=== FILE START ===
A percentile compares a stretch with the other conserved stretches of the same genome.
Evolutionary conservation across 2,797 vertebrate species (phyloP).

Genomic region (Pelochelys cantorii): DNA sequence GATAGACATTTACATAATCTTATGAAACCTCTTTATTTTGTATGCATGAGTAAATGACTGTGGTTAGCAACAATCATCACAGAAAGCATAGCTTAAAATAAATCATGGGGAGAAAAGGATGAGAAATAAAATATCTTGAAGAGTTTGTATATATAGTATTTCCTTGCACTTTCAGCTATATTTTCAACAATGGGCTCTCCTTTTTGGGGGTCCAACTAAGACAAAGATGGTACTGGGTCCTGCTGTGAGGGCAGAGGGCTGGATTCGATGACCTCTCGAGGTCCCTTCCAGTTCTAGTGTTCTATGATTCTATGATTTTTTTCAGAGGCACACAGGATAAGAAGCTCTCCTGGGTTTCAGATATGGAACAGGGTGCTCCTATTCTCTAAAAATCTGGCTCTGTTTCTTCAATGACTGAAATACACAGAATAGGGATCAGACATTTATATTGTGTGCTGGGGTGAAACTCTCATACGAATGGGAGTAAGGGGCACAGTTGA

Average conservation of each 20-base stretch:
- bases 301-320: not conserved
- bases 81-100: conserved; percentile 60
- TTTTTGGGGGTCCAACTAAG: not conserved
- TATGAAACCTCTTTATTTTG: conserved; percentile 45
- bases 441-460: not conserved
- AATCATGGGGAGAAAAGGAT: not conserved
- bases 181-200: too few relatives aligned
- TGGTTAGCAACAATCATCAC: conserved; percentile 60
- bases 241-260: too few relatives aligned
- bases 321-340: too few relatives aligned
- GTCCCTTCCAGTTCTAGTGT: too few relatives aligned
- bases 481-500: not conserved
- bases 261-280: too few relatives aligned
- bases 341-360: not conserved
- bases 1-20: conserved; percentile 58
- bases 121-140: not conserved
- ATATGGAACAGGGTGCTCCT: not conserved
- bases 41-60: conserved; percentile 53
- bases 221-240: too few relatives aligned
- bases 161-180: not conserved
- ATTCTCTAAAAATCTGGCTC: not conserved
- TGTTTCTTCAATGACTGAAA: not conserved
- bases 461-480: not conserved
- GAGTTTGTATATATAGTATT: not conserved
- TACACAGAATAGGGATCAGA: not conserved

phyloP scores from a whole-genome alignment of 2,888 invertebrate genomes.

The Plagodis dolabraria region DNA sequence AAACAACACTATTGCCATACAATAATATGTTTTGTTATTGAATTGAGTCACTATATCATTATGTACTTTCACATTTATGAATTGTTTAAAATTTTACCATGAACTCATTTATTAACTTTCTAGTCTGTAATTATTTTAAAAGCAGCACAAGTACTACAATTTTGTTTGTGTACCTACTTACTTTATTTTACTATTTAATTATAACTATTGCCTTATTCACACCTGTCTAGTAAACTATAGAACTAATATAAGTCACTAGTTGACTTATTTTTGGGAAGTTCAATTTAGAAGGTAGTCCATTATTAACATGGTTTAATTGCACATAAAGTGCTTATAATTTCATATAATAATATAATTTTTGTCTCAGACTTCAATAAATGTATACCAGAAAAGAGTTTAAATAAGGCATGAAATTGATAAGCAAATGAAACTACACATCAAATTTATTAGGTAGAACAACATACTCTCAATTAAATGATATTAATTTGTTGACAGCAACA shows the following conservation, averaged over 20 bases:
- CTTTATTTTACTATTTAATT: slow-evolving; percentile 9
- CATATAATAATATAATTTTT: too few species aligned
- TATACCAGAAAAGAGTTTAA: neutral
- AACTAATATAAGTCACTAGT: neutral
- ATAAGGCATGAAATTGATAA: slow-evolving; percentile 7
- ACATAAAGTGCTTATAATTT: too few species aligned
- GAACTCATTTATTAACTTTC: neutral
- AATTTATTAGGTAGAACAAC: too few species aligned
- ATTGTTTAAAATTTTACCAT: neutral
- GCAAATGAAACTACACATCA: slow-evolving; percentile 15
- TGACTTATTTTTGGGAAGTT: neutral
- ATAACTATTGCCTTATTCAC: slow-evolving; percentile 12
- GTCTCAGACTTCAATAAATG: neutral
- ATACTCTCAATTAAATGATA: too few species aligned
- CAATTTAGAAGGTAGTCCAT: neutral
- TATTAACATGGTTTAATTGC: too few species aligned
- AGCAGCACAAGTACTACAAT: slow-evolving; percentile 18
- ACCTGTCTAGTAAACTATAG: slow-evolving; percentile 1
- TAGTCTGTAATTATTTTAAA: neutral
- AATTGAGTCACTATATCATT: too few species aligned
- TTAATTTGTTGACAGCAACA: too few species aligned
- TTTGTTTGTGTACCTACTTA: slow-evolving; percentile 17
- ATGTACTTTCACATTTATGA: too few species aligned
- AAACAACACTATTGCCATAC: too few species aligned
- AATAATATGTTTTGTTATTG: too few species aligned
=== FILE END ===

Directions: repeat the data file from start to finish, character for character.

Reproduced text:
A percentile compares a stretch with the other conserved stretches of the same genome.
Evolutionary conservation across 2,797 vertebrate species (phyloP).

Genomic region (Pelochelys cantorii): DNA sequence GATAGACATTTACATAATCTTATGAAACCTCTTTATTTTGTATGCATGAGTAAATGACTGTGGTTAGCAACAATCATCACAGAAAGCATAGCTTAAAATAAATCATGGGGAGAAAAGGATGAGAAATAAAATATCTTGAAGAGTTTGTATATATAGTATTTCCTTGCACTTTCAGCTATATTTTCAACAATGGGCTCTCCTTTTTGGGGGTCCAACTAAGACAAAGATGGTACTGGGTCCTGCTGTGAGGGCAGAGGGCTGGATTCGATGACCTCTCGAGGTCCCTTCCAGTTCTAGTGTTCTATGATTCTATGATTTTTTTCAGAGGCACACAGGATAAGAAGCTCTCCTGGGTTTCAGATATGGAACAGGGTGCTCCTATTCTCTAAAAATCTGGCTCTGTTTCTTCAATGACTGAAATACACAGAATAGGGATCAGACATTTATATTGTGTGCTGGGGTGAAACTCTCATACGAATGGGAGTAAGGGGCACAGTTGA

Average conservation of each 20-base stretch:
- bases 301-320: not conserved
- bases 81-100: conserved; percentile 60
- TTTTTGGGGGTCCAACTAAG: not conserved
- TATGAAACCTCTTTATTTTG: conserved; percentile 45
- bases 441-460: not conserved
- AATCATGGGGAGAAAAGGAT: not conserved
- bases 181-200: too few relatives aligned
- TGGTTAGCAACAATCATCAC: conserved; percentile 60
- bases 241-260: too few relatives aligned
- bases 321-340: too few relatives aligned
- GTCCCTTCCAGTTCTAGTGT: too few relatives aligned
- bases 481-500: not conserved
- bases 261-280: too few relatives aligned
- bases 341-360: not conserved
- bases 1-20: conserved; percentile 58
- bases 121-140: not conserved
- ATATGGAACAGGGTGCTCCT: not conserved
- bases 41-60: conserved; percentile 53
- bases 221-240: too few relatives aligned
- bases 161-180: not conserved
- ATTCTCTAAAAATCTGGCTC: not conserved
- TGTTTCTTCAATGACTGAAA: not conserved
- bases 461-480: not conserved
- GAGTTTGTATATATAGTATT: not conserved
- TACACAGAATAGGGATCAGA: not conserved

phyloP scores from a whole-genome alignment of 2,888 invertebrate genomes.

The Plagodis dolabraria region DNA sequence AAACAACACTATTGCCATACAATAATATGTTTTGTTATTGAATTGAGTCACTATATCATTATGTACTTTCACATTTATGAATTGTTTAAAATTTTACCATGAACTCATTTATTAACTTTCTAGTCTGTAATTATTTTAAAAGCAGCACAAGTACTACAATTTTGTTTGTGTACCTACTTACTTTATTTTACTATTTAATTATAACTATTGCCTTATTCACACCTGTCTAGTAAACTATAGAACTAATATAAGTCACTAGTTGACTTATTTTTGGGAAGTTCAATTTAGAAGGTAGTCCATTATTAACATGGTTTAATTGCACATAAAGTGCTTATAATTTCATATAATAATATAATTTTTGTCTCAGACTTCAATAAATGTATACCAGAAAAGAGTTTAAATAAGGCATGAAATTGATAAGCAAATGAAACTACACATCAAATTTATTAGGTAGAACAACATACTCTCAATTAAATGATATTAATTTGTTGACAGCAACA shows the following conservation, averaged over 20 bases:
- CTTTATTTTACTATTTAATT: slow-evolving; percentile 9
- CATATAATAATATAATTTTT: too few species aligned
- TATACCAGAAAAGAGTTTAA: neutral
- AACTAATATAAGTCACTAGT: neutral
- ATAAGGCATGAAATTGATAA: slow-evolving; percentile 7
- ACATAAAGTGCTTATAATTT: too few species aligned
- GAACTCATTTATTAACTTTC: neutral
- AATTTATTAGGTAGAACAAC: too few species aligned
- ATTGTTTAAAATTTTACCAT: neutral
- GCAAATGAAACTACACATCA: slow-evolving; percentile 15
- TGACTTATTTTTGGGAAGTT: neutral
- ATAACTATTGCCTTATTCAC: slow-evolving; percentile 12
- GTCTCAGACTTCAATAAATG: neutral
- ATACTCTCAATTAAATGATA: too few species aligned
- CAATTTAGAAGGTAGTCCAT: neutral
- TATTAACATGGTTTAATTGC: too few species aligned
- AGCAGCACAAGTACTACAAT: slow-evolving; percentile 18
- ACCTGTCTAGTAAACTATAG: slow-evolving; percentile 1
- TAGTCTGTAATTATTTTAAA: neutral
- AATTGAGTCACTATATCATT: too few species aligned
- TTAATTTGTTGACAGCAACA: too few species aligned
- TTTGTTTGTGTACCTACTTA: slow-evolving; percentile 17
- ATGTACTTTCACATTTATGA: too few species aligned
- AAACAACACTATTGCCATAC: too few species aligned
- AATAATATGTTTTGTTATTG: too few species aligned